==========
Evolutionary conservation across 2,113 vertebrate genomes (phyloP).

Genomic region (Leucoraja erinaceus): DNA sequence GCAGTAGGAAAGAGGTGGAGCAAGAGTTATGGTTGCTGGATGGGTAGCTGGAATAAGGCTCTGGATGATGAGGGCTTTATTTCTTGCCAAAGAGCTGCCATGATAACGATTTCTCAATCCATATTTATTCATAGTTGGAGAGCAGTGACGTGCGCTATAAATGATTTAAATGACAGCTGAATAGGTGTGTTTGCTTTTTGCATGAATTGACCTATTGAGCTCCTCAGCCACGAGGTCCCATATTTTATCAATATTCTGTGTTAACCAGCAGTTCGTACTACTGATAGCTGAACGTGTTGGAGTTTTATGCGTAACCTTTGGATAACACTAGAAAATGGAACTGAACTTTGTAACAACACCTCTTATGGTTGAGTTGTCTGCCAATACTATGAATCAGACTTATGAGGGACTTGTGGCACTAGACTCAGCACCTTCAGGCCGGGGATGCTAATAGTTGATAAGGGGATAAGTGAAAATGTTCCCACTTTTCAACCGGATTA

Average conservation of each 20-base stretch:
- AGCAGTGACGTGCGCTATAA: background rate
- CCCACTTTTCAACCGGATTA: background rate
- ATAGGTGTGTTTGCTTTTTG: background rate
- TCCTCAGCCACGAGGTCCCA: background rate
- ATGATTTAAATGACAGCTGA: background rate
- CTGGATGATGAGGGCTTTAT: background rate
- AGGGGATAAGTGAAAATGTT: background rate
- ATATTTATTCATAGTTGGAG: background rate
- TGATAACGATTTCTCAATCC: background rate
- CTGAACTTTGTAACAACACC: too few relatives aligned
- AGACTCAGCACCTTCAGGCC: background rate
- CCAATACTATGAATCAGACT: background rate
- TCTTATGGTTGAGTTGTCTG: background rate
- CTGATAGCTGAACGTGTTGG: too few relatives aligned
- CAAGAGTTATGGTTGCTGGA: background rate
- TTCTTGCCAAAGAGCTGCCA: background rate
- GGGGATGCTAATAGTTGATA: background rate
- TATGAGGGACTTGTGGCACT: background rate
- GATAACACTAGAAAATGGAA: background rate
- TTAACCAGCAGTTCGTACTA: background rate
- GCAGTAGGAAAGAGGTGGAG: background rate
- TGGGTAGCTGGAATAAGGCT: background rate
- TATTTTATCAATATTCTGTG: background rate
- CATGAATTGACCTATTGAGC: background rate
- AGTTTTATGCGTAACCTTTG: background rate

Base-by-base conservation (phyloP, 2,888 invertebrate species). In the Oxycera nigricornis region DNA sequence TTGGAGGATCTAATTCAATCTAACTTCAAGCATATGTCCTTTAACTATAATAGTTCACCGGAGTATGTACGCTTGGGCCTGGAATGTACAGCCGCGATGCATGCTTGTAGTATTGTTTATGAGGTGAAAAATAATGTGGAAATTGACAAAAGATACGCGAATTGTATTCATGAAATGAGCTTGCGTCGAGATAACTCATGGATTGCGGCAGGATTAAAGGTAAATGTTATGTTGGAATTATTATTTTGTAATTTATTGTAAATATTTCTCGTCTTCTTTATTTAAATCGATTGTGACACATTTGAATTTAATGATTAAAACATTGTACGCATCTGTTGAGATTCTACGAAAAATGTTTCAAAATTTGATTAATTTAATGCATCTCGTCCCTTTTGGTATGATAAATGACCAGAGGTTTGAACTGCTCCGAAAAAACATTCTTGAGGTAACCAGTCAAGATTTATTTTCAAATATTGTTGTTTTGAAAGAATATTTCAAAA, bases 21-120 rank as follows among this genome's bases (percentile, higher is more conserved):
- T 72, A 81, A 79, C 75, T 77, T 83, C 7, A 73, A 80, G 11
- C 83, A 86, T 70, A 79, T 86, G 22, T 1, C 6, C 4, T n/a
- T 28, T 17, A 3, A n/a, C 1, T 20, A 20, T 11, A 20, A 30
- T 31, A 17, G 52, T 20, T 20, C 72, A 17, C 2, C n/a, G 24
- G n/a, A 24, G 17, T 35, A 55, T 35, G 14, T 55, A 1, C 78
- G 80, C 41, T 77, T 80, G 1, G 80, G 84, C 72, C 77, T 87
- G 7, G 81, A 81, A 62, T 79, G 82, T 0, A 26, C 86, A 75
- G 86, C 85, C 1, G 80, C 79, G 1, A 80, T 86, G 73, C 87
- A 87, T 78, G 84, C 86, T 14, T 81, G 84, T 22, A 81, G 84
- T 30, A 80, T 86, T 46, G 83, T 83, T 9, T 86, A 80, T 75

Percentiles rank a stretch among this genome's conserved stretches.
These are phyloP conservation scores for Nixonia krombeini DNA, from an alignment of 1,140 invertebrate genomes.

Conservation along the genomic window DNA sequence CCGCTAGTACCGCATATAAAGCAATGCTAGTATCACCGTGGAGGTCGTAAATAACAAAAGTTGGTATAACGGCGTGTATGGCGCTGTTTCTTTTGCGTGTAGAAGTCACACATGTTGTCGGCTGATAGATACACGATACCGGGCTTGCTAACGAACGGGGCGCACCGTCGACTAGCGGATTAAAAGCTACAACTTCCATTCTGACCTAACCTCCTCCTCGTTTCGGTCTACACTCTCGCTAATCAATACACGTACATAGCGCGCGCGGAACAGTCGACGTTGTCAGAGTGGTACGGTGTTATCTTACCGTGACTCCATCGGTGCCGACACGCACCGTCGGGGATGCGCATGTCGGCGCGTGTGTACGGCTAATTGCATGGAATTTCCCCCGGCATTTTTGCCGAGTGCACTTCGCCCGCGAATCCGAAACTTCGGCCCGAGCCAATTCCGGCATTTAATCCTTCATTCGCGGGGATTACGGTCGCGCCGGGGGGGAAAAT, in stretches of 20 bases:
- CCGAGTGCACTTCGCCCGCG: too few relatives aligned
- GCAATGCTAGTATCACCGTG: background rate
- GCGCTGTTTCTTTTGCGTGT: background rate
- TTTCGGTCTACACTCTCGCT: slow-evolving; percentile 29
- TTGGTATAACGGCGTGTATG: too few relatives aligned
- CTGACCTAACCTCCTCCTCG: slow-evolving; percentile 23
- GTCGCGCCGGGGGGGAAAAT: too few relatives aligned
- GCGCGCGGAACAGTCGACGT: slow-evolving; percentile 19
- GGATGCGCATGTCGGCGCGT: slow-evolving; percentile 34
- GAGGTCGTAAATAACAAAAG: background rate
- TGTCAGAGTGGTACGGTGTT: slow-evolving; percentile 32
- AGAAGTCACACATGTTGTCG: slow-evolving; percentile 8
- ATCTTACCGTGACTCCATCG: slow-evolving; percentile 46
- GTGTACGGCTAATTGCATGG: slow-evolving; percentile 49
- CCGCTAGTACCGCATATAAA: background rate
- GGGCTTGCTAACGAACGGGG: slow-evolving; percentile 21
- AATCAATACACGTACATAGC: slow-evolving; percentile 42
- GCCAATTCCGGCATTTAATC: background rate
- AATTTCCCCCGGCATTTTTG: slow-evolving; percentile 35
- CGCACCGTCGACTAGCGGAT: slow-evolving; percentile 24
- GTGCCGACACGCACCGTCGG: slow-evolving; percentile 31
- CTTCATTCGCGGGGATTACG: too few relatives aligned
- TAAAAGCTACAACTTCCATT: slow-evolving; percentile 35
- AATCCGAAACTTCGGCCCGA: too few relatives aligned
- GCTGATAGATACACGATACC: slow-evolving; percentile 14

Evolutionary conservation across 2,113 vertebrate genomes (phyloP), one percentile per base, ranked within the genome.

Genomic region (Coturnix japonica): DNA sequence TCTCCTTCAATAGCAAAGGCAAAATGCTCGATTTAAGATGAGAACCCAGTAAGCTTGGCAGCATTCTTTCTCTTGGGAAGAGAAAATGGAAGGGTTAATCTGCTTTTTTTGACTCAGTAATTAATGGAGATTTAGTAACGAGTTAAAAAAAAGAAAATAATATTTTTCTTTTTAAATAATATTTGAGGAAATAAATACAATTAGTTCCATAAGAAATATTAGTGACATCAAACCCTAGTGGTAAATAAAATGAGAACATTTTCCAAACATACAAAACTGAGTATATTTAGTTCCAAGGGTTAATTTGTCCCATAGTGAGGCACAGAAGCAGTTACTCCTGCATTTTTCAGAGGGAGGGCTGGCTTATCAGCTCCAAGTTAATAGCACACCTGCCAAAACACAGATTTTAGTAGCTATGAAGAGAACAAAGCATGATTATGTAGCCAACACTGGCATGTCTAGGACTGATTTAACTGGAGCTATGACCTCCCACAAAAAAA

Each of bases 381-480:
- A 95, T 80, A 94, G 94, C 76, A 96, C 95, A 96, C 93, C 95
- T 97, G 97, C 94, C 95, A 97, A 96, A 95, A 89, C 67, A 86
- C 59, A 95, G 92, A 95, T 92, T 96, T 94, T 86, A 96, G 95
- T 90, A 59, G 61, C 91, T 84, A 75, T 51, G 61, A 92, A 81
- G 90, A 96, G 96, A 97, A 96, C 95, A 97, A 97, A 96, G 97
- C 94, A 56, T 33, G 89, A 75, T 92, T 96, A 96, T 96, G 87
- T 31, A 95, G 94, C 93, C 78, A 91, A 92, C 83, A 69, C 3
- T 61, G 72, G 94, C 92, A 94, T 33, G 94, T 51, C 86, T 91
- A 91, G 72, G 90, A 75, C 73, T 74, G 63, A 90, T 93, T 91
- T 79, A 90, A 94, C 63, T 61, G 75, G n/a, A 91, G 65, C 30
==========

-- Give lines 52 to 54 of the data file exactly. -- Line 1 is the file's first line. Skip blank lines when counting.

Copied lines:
- GAGGTCGTAAATAACAAAAG: background rate
- TGTCAGAGTGGTACGGTGTT: slow-evolving; percentile 32
- AGAAGTCACACATGTTGTCG: slow-evolving; percentile 8